Second, plaintiff offers the example of Bernice Prestianni, the plaintiff in the Fourth Circuit case of Prestianni v. UPS, Inc., 149 F.3d 1170, 1998 WL 276455 (4th Cir.1998) (unreported case). Plaintiff alleges Prestianni was a female management employee who violated the "no-dating" rule and was not immediately terminated, but offered an opportunity to end the relationship. Although Prestianni also held a managerial position, plaintiff cannot establish that they are similarly situated in all relevant aspects since they were supervised by completely different managers, in two entirely different regions. Plaintiff worked in UPS' South Florida District and Prestianni was employed by UPS in Maryland. "Different employment decisions, concerning different employees, made by different supervisors, are seldom sufficiently comparable to establish a prima facie case of discrimination for the simple reason that different supervisors may exercise their discretion differently." Radue, 219 F.3d 612, 618-19. Given the lack of a common supervisor and geographic region, the Court finds that Prestianni is not a similarly situated comparator for purposes *1318 of Title VII. Thus, plaintiff has failed to establish the "similarly situated" prong of his prima facie case. Sanguinetti has failed to present any other evidence that would establish an inference of discriminatory animus against the plaintiff on the basis of his gender. Accordingly, since plaintiff has failed to carry his initial burden of establishing a prima facie case, and there is no other evidence of gender discrimination, summary judgment is granted in favor of the defendant.[4]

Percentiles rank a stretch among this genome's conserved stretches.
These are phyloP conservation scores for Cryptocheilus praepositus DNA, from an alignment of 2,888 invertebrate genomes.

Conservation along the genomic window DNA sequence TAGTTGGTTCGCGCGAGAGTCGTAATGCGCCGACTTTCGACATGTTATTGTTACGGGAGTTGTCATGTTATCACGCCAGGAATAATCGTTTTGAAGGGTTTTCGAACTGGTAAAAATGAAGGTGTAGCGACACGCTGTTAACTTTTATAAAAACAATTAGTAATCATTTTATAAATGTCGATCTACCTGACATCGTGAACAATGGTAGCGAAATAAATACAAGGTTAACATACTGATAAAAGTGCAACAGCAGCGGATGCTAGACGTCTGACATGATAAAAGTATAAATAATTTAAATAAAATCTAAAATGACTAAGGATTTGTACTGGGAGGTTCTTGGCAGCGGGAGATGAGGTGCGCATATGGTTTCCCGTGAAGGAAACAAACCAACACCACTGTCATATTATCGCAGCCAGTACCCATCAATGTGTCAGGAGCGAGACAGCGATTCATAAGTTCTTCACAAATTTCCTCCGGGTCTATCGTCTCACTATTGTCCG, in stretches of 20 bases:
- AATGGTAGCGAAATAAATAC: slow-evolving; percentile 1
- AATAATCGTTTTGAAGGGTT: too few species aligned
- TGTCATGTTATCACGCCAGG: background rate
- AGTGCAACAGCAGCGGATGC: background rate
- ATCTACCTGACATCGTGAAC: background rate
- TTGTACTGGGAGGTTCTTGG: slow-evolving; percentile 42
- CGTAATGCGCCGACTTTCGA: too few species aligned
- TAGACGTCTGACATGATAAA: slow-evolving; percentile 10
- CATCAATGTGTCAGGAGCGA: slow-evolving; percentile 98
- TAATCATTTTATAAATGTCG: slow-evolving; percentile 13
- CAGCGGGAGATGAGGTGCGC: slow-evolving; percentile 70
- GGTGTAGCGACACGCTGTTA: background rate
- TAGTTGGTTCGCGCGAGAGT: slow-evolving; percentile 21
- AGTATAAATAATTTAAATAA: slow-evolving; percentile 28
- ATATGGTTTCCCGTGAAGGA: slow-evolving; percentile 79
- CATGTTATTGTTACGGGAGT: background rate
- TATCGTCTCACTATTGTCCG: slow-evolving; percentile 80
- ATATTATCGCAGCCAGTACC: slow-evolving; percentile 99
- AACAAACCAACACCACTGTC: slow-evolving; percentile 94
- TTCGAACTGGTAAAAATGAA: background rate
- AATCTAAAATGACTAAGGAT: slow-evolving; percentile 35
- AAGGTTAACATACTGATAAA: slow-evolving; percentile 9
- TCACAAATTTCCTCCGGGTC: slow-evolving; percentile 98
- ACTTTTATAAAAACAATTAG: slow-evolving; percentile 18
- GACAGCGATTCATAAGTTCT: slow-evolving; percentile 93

C. USERRA Violation Claim

The Uniformed Services Employment and Re-Employment Rights Act ("USERRA") prohibits an employer from denying any benefit of employment to a member of the uniformed services on the basis of his military obligation. 38 U.S.C. § 4311(a), (c) (1). Courts which have interpreted USERRA indicate that the burden-shifting framework approved by the Supreme Court in NLRB v. Transportation Management Corp., 462 U.S. 393, 401, 103 S. Ct. 2469, 76 L. Ed. 2d 667 (1983), is used to determine whether an employer discharged a reservist in violation of USERRA. See Gummo v. Village of Depew, NY, 75 F.3d 98, 106 (2d Cir.1996), cert. denied, 517 U.S. 1190, 116 S. Ct. 1678, 134 L. Ed. 2d 780 (1996). To recover under USERRA, Sanguinetti must initially establish a prima facie case of discrimination by showing that his military status was a substantial or motivating factor in UPS' decision to terminate. Id.; 38 U.S.C. § 4311(c).